SYDNEY (AP) — A police official described a group of people being held hostage by a gunman inside a Sydney cafe during a 16-hour ordeal as "jovial," a police commander told an inquest into the deadly siege on Monday.
The cheerful characterization, made during a police briefing 12 hours into the crisis, was at stark odds with the terrifying description the hostages have given of the hours they were held at gunpoint inside the Lindt Cafe in December 2014.
During a coronial inquest on Monday, New South Wales Police Assistant Commissioner Mark Jenkins testified that he was told the hostages were "jovial" by an official giving him a handover briefing as Jenkins took over as commander of the crisis during the final hours of the siege.
Jenkins said the description was largely prompted by the fact that the hostages could be seen through windows moving freely throughout the cafe.
Most of the hostages have described their experience as nightmarish and several have questioned why police didn't move in sooner. The crisis ended after gunman Man Haron Monis, a self-styled cleric with a long criminal history, fatally shot one of his captives, prompting police to storm the cafe. Monis was then shot dead by police and another hostage was killed in the crossfire.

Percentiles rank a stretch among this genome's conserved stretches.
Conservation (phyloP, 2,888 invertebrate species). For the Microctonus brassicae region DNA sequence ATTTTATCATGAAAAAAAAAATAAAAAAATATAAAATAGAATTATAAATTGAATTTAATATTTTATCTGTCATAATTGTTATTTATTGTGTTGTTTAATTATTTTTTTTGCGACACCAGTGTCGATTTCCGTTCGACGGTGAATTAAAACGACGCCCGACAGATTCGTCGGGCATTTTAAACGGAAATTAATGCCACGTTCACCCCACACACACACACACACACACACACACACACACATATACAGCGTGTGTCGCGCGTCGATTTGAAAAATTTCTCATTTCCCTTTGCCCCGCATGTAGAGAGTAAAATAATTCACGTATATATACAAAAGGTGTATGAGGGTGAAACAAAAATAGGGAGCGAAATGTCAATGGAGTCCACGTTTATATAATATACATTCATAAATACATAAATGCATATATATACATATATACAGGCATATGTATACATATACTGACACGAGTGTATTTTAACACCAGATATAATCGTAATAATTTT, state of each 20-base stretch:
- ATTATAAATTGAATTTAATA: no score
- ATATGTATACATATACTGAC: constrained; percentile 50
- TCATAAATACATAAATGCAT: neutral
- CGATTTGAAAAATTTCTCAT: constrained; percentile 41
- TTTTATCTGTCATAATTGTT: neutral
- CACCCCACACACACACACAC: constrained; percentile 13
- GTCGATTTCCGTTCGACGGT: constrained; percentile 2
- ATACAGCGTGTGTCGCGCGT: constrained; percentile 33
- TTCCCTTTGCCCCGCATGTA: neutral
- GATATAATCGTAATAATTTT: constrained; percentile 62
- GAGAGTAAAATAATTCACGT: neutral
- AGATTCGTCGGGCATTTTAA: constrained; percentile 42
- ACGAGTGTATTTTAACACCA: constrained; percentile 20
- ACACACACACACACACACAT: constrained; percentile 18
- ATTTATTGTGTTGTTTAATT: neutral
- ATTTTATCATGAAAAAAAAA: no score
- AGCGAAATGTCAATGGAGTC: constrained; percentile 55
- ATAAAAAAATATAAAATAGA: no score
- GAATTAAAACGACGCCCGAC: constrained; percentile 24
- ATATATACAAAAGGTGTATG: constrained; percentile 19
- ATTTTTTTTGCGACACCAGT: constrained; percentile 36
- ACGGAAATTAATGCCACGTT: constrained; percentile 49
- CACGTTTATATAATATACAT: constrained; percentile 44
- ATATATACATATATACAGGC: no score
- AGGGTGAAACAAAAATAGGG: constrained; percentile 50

"It's a remarkable word in the context, isn't it?" Jeremy Gormly, the lawyer assisting the coroner, asked Jenkins.
"It does appear to be, yes," Jenkins replied.
The inquest, a court-like proceeding convened after unusual deaths, is examining how authorities responded to the siege and whether it could have been prevented.
Last week, documents obtained by The Associated Press through the Freedom of Information Act showed that Monis had attracted the concern of the FBI five years before he launched his attack. A November 2009 memorandum from an FBI office in Australia to agency counterterrorism and international operations officials said that while Monis was not believed to be a threat to national security, "his ongoing offensive and nuisance behavior has the potential to incite others to violence."